“The Compassionate Eye: Women Behind the Lens” Palm Beach exhibition

The Compassionate Eye: Women Behind the Lens

11/28/2015 – 12/9/2015

Carol Beckwith and Angela Fisher are included in a group exhibition at Holden Luntz Gallery in Palm Beach, FL, along with nine other female photographer luminaries, including Margaret Bourke-White, Ruth Bernhard and Imogen Cunningham. Providing an overview of the critical contributions that women have made to medium of photography, “The Compassionate Eye: Women Behind the Lens” celebrates the unique ways women have utilized the camera from the early twentieth century and beyond.

The six included photographs by Carol Beckwith and Angela Fisher, are the result of a long, enduring and deeply respectful relationship with African tribal peoples.  Their work preserves and presents the power, complexity and celebration found in African tribal life.

 

 

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“African Twilight” work-in-progress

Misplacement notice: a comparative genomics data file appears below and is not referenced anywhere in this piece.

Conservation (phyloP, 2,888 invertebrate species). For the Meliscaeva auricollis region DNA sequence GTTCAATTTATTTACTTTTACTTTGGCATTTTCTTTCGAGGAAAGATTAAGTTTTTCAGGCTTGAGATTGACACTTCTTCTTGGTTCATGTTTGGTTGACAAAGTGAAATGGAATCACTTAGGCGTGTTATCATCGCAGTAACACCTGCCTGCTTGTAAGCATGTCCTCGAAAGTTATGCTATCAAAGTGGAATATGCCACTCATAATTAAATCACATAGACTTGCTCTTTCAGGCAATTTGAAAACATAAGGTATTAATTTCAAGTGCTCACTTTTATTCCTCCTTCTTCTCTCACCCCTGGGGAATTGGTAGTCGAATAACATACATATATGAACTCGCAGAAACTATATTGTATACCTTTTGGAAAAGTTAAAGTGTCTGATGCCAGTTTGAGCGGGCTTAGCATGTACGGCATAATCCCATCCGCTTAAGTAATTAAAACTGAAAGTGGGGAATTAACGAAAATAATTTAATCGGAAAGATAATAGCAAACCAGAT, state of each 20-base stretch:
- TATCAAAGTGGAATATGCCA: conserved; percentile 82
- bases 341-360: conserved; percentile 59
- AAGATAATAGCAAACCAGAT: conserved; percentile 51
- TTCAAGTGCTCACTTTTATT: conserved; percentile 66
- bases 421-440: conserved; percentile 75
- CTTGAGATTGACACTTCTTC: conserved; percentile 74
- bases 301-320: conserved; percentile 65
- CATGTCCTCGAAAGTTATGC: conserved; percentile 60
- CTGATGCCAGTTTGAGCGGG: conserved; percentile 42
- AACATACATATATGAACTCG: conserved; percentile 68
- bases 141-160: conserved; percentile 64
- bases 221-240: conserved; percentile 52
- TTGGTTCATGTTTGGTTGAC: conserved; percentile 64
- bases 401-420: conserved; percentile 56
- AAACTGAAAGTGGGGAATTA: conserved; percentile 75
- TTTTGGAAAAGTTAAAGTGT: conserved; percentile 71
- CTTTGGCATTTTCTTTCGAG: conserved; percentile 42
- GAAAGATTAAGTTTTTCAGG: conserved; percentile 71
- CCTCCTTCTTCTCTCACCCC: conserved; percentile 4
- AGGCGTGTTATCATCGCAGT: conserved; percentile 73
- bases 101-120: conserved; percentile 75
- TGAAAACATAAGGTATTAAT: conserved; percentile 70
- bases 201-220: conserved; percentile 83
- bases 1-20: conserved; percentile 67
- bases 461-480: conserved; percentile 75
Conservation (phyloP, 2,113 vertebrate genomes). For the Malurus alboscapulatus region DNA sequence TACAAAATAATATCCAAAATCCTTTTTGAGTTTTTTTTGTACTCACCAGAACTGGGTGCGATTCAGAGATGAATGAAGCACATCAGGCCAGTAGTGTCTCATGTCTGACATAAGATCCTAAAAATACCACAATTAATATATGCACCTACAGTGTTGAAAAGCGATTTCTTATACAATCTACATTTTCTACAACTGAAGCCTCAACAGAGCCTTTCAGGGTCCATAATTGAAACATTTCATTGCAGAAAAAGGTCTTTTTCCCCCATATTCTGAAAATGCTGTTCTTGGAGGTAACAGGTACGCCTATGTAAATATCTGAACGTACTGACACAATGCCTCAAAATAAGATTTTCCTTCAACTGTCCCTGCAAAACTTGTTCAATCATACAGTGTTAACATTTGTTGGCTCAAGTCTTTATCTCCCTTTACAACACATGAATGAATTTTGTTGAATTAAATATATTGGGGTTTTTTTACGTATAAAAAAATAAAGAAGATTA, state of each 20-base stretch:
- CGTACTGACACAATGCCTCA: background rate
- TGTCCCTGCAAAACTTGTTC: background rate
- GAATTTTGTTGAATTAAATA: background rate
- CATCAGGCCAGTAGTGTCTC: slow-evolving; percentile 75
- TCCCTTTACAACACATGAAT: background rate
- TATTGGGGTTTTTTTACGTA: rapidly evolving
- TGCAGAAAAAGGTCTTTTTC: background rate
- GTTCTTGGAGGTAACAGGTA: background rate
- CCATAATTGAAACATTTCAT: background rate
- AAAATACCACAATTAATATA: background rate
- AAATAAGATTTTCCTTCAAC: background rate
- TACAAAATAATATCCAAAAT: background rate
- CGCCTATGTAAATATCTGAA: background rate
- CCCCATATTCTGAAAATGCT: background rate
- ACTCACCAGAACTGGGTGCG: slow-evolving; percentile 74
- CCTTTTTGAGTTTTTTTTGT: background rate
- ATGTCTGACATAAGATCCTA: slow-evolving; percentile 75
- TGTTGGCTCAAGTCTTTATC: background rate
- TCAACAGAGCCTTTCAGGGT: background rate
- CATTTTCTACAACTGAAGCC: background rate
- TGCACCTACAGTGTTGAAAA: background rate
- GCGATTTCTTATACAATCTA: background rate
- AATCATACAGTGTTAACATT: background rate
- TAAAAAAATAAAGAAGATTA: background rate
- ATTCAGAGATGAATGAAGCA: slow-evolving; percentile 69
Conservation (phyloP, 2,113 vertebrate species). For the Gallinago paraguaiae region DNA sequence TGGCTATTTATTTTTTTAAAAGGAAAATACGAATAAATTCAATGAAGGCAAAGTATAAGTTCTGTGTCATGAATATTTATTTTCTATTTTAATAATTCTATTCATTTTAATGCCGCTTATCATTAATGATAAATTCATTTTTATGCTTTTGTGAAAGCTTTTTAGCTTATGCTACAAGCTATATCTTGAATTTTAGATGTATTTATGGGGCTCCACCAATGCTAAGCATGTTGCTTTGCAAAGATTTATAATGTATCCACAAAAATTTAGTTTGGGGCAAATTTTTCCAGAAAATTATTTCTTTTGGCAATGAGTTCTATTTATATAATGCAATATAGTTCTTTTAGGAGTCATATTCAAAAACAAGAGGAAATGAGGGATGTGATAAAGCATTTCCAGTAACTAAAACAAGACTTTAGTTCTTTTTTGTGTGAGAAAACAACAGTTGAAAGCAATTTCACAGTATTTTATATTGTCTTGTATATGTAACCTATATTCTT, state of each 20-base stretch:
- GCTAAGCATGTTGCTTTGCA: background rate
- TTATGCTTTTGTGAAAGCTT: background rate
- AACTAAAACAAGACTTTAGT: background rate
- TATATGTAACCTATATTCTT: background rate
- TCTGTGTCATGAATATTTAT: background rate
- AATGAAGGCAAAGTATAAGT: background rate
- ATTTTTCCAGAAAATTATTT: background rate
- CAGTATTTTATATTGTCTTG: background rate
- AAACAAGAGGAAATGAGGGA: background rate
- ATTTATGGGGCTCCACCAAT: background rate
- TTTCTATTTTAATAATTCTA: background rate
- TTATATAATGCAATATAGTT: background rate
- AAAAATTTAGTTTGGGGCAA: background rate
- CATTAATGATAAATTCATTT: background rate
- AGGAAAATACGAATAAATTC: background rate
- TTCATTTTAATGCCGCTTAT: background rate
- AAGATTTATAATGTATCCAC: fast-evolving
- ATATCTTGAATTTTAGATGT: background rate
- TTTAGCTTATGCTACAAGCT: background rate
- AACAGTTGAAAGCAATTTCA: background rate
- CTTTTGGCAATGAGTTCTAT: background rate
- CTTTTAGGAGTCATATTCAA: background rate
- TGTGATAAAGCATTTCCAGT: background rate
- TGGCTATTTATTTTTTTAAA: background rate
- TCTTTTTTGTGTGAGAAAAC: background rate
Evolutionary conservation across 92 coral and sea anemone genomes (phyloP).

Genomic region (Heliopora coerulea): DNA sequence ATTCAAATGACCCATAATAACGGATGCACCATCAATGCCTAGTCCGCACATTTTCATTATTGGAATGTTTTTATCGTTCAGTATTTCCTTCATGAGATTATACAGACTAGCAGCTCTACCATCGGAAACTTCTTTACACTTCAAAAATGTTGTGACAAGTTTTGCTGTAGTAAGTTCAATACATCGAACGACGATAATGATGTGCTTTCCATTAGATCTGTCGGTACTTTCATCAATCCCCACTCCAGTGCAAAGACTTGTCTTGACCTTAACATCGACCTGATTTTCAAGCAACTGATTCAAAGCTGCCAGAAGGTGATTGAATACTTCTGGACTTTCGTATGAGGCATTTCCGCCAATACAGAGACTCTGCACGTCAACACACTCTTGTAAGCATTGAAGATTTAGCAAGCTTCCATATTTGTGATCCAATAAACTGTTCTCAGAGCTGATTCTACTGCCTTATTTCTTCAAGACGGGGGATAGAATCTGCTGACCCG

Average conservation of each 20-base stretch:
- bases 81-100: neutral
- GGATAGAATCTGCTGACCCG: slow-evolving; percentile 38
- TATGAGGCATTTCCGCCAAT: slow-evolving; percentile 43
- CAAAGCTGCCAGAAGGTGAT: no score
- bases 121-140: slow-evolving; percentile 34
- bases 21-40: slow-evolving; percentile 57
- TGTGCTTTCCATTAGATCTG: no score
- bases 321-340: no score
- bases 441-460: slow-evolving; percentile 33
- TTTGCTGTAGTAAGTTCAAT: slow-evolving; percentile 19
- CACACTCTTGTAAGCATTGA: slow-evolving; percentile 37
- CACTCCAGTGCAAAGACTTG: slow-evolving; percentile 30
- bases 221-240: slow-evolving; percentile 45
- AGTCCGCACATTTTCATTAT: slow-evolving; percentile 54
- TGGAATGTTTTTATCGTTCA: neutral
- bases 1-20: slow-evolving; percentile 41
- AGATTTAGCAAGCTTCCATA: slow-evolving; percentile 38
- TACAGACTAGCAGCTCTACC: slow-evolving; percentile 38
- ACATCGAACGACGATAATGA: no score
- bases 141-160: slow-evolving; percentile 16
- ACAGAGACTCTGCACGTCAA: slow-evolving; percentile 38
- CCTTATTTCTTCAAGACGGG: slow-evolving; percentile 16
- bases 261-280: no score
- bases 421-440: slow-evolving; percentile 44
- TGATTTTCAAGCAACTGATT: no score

Masked Pende dancer, DR CongoDrawing upon the last fourteen years of their extensive African fieldwork, and driven by the awareness that traditional cultures are changing fast, Carol Beckwith and Angela Fisher are working to complete the final two volumes of their ongoing record of African ceremonies. Included will be coverage of remaining traditional ceremonies in thirteen African cultures not included in their previous African Ceremonies, Vols. I & II. They left many of the most inaccessible countries until last and it was often an extraordinary effort to gain access into those remote areas and to travel through them. AFRICAN TWILIGHT is scheduled for publication in 2017.

“There are still fantastic pockets all across Africa, each with their own original cultures, little touched by the outside world, rich in tradition and highly individual in creative form. It’s been like walking through a doorway onto the distant past.”  Carol & Angela

Pictured above are a small sample of slides from their ethnographic field studies under review and consideration – only another 85,000 to go in their old school style editing process.